There's the school of folks who say forget about fat or protein or type of exercise. It's much simpler than that—a calorie is a calorie is a calorie, and if you burn more calories than you take in, you'll lose weight. Yeah, that's true, except when it's not. Here's an interesting little wrench in the works. In a recent study, scientists took two groups of people and put them both on reduced calorie diets. But then they told one group to sleep for 7-8 hours a night and the other group to sleep for five hours a night. Both groups lost weight. In fact, both groups lost the same amount of weight. But here's what's interesting—the sleep-deprived group lost a much greater proportion of lean muscle mass. Only 48% of the pounds they lost were fat pounds. For the group that slept enough, 80% of the pounds were fat pounds. So yeah, you'll lose weight either way if you're cutting calories, but if you sleep enough, you'll lose the fat you want to lose, not the muscle you don't.
Here's a sad fact: Most people who lose weight regain at least a portion of that weight. Here's a happy fact: New research shows that even if you put back on a few pounds, if you do resistance training, you can maintain almost all the positive health effects of weight loss. Among the positive effect witnessed among people who regained weight but nonetheless kept up a resistance training regime: Maintenance of all the improvements acquired through weight loss in cardiorespiratory fitness, body fat percentage, systolic blood pressure and other factors. Plus significantly increased strength and lean body mass. If you regain weight, sadly, you have the problem of fat around your organs. There's no way around that. But this is definitely a silver lining — the very color of those shiny weights on the racks at the gym!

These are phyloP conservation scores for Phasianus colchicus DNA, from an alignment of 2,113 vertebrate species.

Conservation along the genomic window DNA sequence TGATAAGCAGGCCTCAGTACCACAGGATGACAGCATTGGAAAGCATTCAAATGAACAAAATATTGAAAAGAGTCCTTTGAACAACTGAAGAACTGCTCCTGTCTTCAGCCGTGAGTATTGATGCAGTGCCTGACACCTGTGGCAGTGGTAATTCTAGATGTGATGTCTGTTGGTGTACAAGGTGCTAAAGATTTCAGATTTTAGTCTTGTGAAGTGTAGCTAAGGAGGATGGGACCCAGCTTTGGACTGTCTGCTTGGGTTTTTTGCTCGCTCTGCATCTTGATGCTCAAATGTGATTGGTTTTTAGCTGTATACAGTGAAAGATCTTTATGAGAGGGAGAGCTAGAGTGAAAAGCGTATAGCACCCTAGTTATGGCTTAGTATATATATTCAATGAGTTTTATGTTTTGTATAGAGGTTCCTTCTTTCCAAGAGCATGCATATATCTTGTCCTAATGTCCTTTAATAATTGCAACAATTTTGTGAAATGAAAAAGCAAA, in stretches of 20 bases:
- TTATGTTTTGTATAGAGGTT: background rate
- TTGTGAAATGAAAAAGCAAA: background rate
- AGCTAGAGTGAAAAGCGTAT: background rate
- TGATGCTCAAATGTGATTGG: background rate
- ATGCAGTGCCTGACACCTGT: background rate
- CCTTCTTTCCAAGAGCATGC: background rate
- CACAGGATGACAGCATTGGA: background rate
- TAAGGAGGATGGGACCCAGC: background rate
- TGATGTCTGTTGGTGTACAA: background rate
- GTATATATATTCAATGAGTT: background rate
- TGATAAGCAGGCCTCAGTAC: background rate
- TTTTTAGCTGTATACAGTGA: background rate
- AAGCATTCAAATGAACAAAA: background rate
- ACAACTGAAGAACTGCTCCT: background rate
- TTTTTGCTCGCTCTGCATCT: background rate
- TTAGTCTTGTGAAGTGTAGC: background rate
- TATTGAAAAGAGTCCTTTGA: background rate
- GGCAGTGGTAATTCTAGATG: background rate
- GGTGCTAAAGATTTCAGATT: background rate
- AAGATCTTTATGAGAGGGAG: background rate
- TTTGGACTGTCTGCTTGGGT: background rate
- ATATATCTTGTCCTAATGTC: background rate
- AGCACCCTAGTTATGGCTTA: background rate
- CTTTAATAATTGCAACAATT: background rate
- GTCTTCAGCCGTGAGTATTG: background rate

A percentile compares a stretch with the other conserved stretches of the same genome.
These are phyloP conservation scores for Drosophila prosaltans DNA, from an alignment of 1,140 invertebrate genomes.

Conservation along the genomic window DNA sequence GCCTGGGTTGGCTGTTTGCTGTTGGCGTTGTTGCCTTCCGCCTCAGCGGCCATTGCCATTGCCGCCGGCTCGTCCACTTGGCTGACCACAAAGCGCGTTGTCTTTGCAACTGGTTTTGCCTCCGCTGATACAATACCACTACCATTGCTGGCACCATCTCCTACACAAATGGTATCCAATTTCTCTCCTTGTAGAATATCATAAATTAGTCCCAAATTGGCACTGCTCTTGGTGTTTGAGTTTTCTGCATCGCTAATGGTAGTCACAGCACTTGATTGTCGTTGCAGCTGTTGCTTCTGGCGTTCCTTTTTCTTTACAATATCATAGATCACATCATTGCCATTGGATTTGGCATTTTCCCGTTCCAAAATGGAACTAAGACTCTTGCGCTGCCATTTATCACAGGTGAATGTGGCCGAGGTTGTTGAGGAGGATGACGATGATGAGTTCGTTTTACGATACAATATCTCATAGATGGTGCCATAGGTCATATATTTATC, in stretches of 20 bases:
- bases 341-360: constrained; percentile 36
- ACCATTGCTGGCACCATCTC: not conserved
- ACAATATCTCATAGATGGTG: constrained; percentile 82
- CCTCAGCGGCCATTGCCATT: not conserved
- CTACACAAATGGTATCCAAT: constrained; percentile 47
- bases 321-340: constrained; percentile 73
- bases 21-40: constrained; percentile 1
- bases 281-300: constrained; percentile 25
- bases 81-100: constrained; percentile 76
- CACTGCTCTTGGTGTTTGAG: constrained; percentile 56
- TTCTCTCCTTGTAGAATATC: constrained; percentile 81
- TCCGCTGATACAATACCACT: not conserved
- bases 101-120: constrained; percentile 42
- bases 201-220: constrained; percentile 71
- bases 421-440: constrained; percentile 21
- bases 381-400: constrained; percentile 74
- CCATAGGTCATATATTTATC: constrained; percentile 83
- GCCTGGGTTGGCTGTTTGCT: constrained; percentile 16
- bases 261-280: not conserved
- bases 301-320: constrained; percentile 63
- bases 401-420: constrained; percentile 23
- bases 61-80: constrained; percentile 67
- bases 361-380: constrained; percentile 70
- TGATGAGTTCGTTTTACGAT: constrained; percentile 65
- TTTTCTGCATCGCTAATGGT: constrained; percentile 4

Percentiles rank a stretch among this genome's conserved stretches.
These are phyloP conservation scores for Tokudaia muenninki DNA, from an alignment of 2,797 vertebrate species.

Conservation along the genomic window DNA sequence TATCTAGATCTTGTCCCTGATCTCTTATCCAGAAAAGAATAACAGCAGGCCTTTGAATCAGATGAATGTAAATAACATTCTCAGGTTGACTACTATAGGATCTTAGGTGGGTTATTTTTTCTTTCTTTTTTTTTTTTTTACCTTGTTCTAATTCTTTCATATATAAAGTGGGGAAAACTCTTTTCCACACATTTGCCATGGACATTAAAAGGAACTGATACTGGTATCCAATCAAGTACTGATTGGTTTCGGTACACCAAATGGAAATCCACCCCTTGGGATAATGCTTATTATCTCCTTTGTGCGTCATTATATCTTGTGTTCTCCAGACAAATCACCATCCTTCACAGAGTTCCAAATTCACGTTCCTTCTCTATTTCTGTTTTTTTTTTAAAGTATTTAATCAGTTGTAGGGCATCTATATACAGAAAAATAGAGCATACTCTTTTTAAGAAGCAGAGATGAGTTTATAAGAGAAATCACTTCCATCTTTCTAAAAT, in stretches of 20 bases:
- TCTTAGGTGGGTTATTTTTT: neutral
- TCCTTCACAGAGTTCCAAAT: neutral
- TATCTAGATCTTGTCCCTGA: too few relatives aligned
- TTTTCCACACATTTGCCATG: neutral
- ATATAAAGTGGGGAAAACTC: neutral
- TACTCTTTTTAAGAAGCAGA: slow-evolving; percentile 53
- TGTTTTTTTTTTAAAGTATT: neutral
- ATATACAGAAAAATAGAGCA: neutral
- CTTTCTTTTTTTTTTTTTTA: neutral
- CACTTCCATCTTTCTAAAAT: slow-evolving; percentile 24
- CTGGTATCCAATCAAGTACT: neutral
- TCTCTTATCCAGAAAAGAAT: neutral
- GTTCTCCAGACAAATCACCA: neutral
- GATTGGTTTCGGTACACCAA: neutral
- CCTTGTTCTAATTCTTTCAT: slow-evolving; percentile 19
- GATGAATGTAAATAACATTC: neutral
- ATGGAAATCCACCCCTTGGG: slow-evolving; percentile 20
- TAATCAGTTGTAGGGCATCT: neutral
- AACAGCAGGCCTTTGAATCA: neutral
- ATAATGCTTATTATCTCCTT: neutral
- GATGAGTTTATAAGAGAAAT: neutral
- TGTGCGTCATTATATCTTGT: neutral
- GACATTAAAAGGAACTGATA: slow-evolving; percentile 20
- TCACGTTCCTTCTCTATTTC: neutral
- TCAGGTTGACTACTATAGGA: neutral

Long, long ago, in a land called June my commercial agent called me and said, “Hey Kim, you’ve got an audition Friday.”
“Great.” I said, “What for?”
“Diet pill campaign. Listen, you need to wear a bikini.”
Outwardly, I said, “Okay, no problem.” Inwardly, I said, “Fuck.”More...
In a dream world, none of your food comes from boxes. Alas, in the real world, some of it probably does. Which leads to the question: Do you read food labels? There's been all sorts of kerfuffle lately about streamlining food labels, but regardless of the imperfections of their current state, new research shows that label readers fare better than non-label readers. But it's more than that. In the study, reading food labels appeared to matter more than exercise! According to the study "people who observe the labels and do not exercise display a slightly greater likelihood of weight loss than those who do exercise but do not pay attention to food labels." Not that you should stop exercising. Reading food labels and also exercising, now that's where it's at.